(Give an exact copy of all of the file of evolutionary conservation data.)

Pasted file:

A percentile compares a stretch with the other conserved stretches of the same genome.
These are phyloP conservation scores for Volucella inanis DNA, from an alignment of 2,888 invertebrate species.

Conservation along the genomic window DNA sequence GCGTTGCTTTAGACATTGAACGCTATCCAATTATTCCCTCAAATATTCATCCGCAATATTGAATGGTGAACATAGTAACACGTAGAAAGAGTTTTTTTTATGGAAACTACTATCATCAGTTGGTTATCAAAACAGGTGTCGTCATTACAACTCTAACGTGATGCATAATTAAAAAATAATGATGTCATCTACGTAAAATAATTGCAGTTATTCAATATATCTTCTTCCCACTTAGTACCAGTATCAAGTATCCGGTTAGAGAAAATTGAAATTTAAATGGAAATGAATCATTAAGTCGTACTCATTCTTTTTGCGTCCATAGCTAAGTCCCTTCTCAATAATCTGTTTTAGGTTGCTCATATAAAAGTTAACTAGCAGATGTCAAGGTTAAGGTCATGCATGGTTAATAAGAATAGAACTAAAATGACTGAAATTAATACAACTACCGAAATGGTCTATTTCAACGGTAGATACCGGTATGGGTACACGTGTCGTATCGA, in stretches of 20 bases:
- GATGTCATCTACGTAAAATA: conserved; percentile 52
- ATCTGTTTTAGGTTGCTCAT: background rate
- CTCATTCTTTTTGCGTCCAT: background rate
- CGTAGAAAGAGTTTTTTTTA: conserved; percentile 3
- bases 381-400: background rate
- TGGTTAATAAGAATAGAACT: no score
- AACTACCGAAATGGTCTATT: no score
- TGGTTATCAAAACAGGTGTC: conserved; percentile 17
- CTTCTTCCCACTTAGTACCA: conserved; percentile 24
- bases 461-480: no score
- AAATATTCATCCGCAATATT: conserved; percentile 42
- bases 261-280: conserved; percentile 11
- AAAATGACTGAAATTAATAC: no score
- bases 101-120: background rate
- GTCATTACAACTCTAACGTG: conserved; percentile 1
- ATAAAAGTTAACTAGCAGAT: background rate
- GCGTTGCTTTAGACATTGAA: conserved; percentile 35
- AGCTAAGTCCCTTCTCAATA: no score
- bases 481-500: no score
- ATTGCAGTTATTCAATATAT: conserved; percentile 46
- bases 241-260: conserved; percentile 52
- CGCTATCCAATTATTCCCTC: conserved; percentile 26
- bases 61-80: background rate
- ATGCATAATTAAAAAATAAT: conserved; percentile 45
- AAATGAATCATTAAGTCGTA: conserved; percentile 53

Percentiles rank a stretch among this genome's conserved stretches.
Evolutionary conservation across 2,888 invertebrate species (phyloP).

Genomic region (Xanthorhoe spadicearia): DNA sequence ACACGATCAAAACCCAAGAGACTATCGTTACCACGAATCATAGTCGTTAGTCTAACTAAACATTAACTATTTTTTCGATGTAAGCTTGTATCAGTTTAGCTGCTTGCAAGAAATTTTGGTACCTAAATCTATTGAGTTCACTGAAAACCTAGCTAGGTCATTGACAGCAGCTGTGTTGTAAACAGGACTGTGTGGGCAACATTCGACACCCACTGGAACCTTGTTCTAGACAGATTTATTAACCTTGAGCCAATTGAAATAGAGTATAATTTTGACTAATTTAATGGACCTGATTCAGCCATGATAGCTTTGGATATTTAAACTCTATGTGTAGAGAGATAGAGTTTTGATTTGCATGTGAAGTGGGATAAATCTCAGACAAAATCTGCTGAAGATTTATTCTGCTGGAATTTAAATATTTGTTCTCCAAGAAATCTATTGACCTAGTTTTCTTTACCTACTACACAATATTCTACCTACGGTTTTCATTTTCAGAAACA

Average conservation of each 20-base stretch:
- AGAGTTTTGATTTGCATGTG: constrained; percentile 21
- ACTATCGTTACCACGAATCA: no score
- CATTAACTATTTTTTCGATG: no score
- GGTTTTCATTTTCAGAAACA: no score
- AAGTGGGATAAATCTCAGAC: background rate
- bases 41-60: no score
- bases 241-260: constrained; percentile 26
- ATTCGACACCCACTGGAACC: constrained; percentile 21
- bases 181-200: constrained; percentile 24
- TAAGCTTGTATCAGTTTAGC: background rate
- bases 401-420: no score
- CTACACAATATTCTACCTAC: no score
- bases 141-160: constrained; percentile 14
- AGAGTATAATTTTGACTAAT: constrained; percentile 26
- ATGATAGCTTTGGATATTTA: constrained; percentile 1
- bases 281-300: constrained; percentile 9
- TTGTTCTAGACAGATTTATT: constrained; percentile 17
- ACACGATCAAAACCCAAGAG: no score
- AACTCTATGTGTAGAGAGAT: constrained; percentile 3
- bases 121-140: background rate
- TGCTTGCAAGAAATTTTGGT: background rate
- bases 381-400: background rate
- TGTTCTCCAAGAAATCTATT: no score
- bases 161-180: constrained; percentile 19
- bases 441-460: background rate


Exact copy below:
A percentile compares a stretch with the other conserved stretches of the same genome.
These are phyloP conservation scores for Volucella inanis DNA, from an alignment of 2,888 invertebrate species.

Conservation along the genomic window DNA sequence GCGTTGCTTTAGACATTGAACGCTATCCAATTATTCCCTCAAATATTCATCCGCAATATTGAATGGTGAACATAGTAACACGTAGAAAGAGTTTTTTTTATGGAAACTACTATCATCAGTTGGTTATCAAAACAGGTGTCGTCATTACAACTCTAACGTGATGCATAATTAAAAAATAATGATGTCATCTACGTAAAATAATTGCAGTTATTCAATATATCTTCTTCCCACTTAGTACCAGTATCAAGTATCCGGTTAGAGAAAATTGAAATTTAAATGGAAATGAATCATTAAGTCGTACTCATTCTTTTTGCGTCCATAGCTAAGTCCCTTCTCAATAATCTGTTTTAGGTTGCTCATATAAAAGTTAACTAGCAGATGTCAAGGTTAAGGTCATGCATGGTTAATAAGAATAGAACTAAAATGACTGAAATTAATACAACTACCGAAATGGTCTATTTCAACGGTAGATACCGGTATGGGTACACGTGTCGTATCGA, in stretches of 20 bases:
- GATGTCATCTACGTAAAATA: conserved; percentile 52
- ATCTGTTTTAGGTTGCTCAT: background rate
- CTCATTCTTTTTGCGTCCAT: background rate
- CGTAGAAAGAGTTTTTTTTA: conserved; percentile 3
- bases 381-400: background rate
- TGGTTAATAAGAATAGAACT: no score
- AACTACCGAAATGGTCTATT: no score
- TGGTTATCAAAACAGGTGTC: conserved; percentile 17
- CTTCTTCCCACTTAGTACCA: conserved; percentile 24
- bases 461-480: no score
- AAATATTCATCCGCAATATT: conserved; percentile 42
- bases 261-280: conserved; percentile 11
- AAAATGACTGAAATTAATAC: no score
- bases 101-120: background rate
- GTCATTACAACTCTAACGTG: conserved; percentile 1
- ATAAAAGTTAACTAGCAGAT: background rate
- GCGTTGCTTTAGACATTGAA: conserved; percentile 35
- AGCTAAGTCCCTTCTCAATA: no score
- bases 481-500: no score
- ATTGCAGTTATTCAATATAT: conserved; percentile 46
- bases 241-260: conserved; percentile 52
- CGCTATCCAATTATTCCCTC: conserved; percentile 26
- bases 61-80: background rate
- ATGCATAATTAAAAAATAAT: conserved; percentile 45
- AAATGAATCATTAAGTCGTA: conserved; percentile 53

Percentiles rank a stretch among this genome's conserved stretches.
Evolutionary conservation across 2,888 invertebrate species (phyloP).

Genomic region (Xanthorhoe spadicearia): DNA sequence ACACGATCAAAACCCAAGAGACTATCGTTACCACGAATCATAGTCGTTAGTCTAACTAAACATTAACTATTTTTTCGATGTAAGCTTGTATCAGTTTAGCTGCTTGCAAGAAATTTTGGTACCTAAATCTATTGAGTTCACTGAAAACCTAGCTAGGTCATTGACAGCAGCTGTGTTGTAAACAGGACTGTGTGGGCAACATTCGACACCCACTGGAACCTTGTTCTAGACAGATTTATTAACCTTGAGCCAATTGAAATAGAGTATAATTTTGACTAATTTAATGGACCTGATTCAGCCATGATAGCTTTGGATATTTAAACTCTATGTGTAGAGAGATAGAGTTTTGATTTGCATGTGAAGTGGGATAAATCTCAGACAAAATCTGCTGAAGATTTATTCTGCTGGAATTTAAATATTTGTTCTCCAAGAAATCTATTGACCTAGTTTTCTTTACCTACTACACAATATTCTACCTACGGTTTTCATTTTCAGAAACA

Average conservation of each 20-base stretch:
- AGAGTTTTGATTTGCATGTG: constrained; percentile 21
- ACTATCGTTACCACGAATCA: no score
- CATTAACTATTTTTTCGATG: no score
- GGTTTTCATTTTCAGAAACA: no score
- AAGTGGGATAAATCTCAGAC: background rate
- bases 41-60: no score
- bases 241-260: constrained; percentile 26
- ATTCGACACCCACTGGAACC: constrained; percentile 21
- bases 181-200: constrained; percentile 24
- TAAGCTTGTATCAGTTTAGC: background rate
- bases 401-420: no score
- CTACACAATATTCTACCTAC: no score
- bases 141-160: constrained; percentile 14
- AGAGTATAATTTTGACTAAT: constrained; percentile 26
- ATGATAGCTTTGGATATTTA: constrained; percentile 1
- bases 281-300: constrained; percentile 9
- TTGTTCTAGACAGATTTATT: constrained; percentile 17
- ACACGATCAAAACCCAAGAG: no score
- AACTCTATGTGTAGAGAGAT: constrained; percentile 3
- bases 121-140: background rate
- TGCTTGCAAGAAATTTTGGT: background rate
- bases 381-400: background rate
- TGTTCTCCAAGAAATCTATT: no score
- bases 161-180: constrained; percentile 19
- bases 441-460: background rate